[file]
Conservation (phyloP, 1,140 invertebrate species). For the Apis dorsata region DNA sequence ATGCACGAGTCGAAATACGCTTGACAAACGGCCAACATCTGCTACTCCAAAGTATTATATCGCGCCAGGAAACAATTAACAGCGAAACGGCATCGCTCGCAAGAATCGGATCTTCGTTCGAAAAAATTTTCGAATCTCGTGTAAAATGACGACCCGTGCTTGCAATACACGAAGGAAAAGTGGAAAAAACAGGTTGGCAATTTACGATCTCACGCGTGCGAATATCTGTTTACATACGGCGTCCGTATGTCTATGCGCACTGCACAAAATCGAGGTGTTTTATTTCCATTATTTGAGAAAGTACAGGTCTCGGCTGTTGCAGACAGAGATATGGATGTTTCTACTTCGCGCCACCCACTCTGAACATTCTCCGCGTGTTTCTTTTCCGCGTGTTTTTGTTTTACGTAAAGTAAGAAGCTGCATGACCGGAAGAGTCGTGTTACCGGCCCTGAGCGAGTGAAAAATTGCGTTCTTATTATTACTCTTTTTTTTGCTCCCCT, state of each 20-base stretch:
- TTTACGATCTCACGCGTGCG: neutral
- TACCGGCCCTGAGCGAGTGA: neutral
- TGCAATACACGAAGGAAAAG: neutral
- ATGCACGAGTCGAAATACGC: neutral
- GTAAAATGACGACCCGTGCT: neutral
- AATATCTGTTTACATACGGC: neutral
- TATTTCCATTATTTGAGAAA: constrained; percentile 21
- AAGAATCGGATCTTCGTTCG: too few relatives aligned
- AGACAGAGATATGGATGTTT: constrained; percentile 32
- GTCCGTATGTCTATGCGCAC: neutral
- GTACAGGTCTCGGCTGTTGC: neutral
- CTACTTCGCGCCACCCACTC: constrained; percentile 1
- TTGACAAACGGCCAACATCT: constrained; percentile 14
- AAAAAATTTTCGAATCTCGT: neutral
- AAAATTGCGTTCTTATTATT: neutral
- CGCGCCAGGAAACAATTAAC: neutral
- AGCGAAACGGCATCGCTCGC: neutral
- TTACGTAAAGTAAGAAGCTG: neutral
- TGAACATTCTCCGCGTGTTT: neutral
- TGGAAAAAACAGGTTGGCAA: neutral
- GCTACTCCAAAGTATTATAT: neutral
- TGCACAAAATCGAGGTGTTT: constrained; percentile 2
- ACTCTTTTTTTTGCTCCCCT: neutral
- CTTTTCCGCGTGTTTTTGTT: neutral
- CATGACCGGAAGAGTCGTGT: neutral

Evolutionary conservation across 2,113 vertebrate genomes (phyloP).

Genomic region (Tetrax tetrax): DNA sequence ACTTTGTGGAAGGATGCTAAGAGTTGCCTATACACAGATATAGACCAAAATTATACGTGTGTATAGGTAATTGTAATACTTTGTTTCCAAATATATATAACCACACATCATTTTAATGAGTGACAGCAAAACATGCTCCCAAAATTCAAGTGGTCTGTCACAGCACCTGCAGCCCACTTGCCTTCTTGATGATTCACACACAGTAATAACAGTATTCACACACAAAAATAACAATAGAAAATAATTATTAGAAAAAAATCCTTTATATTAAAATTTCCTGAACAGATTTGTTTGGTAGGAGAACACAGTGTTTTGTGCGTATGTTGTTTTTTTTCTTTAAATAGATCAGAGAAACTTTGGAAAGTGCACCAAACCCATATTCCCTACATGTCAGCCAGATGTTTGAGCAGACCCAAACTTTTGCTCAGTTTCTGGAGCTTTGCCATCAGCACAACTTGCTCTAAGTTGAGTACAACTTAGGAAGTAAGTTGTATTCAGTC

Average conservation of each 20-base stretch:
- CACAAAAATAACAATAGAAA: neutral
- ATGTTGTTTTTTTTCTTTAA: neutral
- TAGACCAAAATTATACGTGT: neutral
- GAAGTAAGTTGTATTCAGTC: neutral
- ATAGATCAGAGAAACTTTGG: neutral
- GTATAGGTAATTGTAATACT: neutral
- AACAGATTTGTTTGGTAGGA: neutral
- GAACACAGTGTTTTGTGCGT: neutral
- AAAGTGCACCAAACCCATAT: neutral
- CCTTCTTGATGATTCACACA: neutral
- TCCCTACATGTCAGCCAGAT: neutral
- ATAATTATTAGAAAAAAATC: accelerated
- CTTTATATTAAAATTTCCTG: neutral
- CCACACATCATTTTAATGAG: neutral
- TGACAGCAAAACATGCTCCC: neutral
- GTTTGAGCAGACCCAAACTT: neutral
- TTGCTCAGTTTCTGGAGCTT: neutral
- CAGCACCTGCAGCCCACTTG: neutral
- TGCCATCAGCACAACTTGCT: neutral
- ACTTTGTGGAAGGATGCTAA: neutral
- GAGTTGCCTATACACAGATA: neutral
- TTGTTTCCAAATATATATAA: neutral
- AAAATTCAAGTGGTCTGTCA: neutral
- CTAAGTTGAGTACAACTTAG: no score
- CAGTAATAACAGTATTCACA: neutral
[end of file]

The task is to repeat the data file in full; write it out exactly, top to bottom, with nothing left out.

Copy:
Conservation (phyloP, 1,140 invertebrate species). For the Apis dorsata region DNA sequence ATGCACGAGTCGAAATACGCTTGACAAACGGCCAACATCTGCTACTCCAAAGTATTATATCGCGCCAGGAAACAATTAACAGCGAAACGGCATCGCTCGCAAGAATCGGATCTTCGTTCGAAAAAATTTTCGAATCTCGTGTAAAATGACGACCCGTGCTTGCAATACACGAAGGAAAAGTGGAAAAAACAGGTTGGCAATTTACGATCTCACGCGTGCGAATATCTGTTTACATACGGCGTCCGTATGTCTATGCGCACTGCACAAAATCGAGGTGTTTTATTTCCATTATTTGAGAAAGTACAGGTCTCGGCTGTTGCAGACAGAGATATGGATGTTTCTACTTCGCGCCACCCACTCTGAACATTCTCCGCGTGTTTCTTTTCCGCGTGTTTTTGTTTTACGTAAAGTAAGAAGCTGCATGACCGGAAGAGTCGTGTTACCGGCCCTGAGCGAGTGAAAAATTGCGTTCTTATTATTACTCTTTTTTTTGCTCCCCT, state of each 20-base stretch:
- TTTACGATCTCACGCGTGCG: neutral
- TACCGGCCCTGAGCGAGTGA: neutral
- TGCAATACACGAAGGAAAAG: neutral
- ATGCACGAGTCGAAATACGC: neutral
- GTAAAATGACGACCCGTGCT: neutral
- AATATCTGTTTACATACGGC: neutral
- TATTTCCATTATTTGAGAAA: constrained; percentile 21
- AAGAATCGGATCTTCGTTCG: too few relatives aligned
- AGACAGAGATATGGATGTTT: constrained; percentile 32
- GTCCGTATGTCTATGCGCAC: neutral
- GTACAGGTCTCGGCTGTTGC: neutral
- CTACTTCGCGCCACCCACTC: constrained; percentile 1
- TTGACAAACGGCCAACATCT: constrained; percentile 14
- AAAAAATTTTCGAATCTCGT: neutral
- AAAATTGCGTTCTTATTATT: neutral
- CGCGCCAGGAAACAATTAAC: neutral
- AGCGAAACGGCATCGCTCGC: neutral
- TTACGTAAAGTAAGAAGCTG: neutral
- TGAACATTCTCCGCGTGTTT: neutral
- TGGAAAAAACAGGTTGGCAA: neutral
- GCTACTCCAAAGTATTATAT: neutral
- TGCACAAAATCGAGGTGTTT: constrained; percentile 2
- ACTCTTTTTTTTGCTCCCCT: neutral
- CTTTTCCGCGTGTTTTTGTT: neutral
- CATGACCGGAAGAGTCGTGT: neutral

Evolutionary conservation across 2,113 vertebrate genomes (phyloP).

Genomic region (Tetrax tetrax): DNA sequence ACTTTGTGGAAGGATGCTAAGAGTTGCCTATACACAGATATAGACCAAAATTATACGTGTGTATAGGTAATTGTAATACTTTGTTTCCAAATATATATAACCACACATCATTTTAATGAGTGACAGCAAAACATGCTCCCAAAATTCAAGTGGTCTGTCACAGCACCTGCAGCCCACTTGCCTTCTTGATGATTCACACACAGTAATAACAGTATTCACACACAAAAATAACAATAGAAAATAATTATTAGAAAAAAATCCTTTATATTAAAATTTCCTGAACAGATTTGTTTGGTAGGAGAACACAGTGTTTTGTGCGTATGTTGTTTTTTTTCTTTAAATAGATCAGAGAAACTTTGGAAAGTGCACCAAACCCATATTCCCTACATGTCAGCCAGATGTTTGAGCAGACCCAAACTTTTGCTCAGTTTCTGGAGCTTTGCCATCAGCACAACTTGCTCTAAGTTGAGTACAACTTAGGAAGTAAGTTGTATTCAGTC

Average conservation of each 20-base stretch:
- CACAAAAATAACAATAGAAA: neutral
- ATGTTGTTTTTTTTCTTTAA: neutral
- TAGACCAAAATTATACGTGT: neutral
- GAAGTAAGTTGTATTCAGTC: neutral
- ATAGATCAGAGAAACTTTGG: neutral
- GTATAGGTAATTGTAATACT: neutral
- AACAGATTTGTTTGGTAGGA: neutral
- GAACACAGTGTTTTGTGCGT: neutral
- AAAGTGCACCAAACCCATAT: neutral
- CCTTCTTGATGATTCACACA: neutral
- TCCCTACATGTCAGCCAGAT: neutral
- ATAATTATTAGAAAAAAATC: accelerated
- CTTTATATTAAAATTTCCTG: neutral
- CCACACATCATTTTAATGAG: neutral
- TGACAGCAAAACATGCTCCC: neutral
- GTTTGAGCAGACCCAAACTT: neutral
- TTGCTCAGTTTCTGGAGCTT: neutral
- CAGCACCTGCAGCCCACTTG: neutral
- TGCCATCAGCACAACTTGCT: neutral
- ACTTTGTGGAAGGATGCTAA: neutral
- GAGTTGCCTATACACAGATA: neutral
- TTGTTTCCAAATATATATAA: neutral
- AAAATTCAAGTGGTCTGTCA: neutral
- CTAAGTTGAGTACAACTTAG: no score
- CAGTAATAACAGTATTCACA: neutral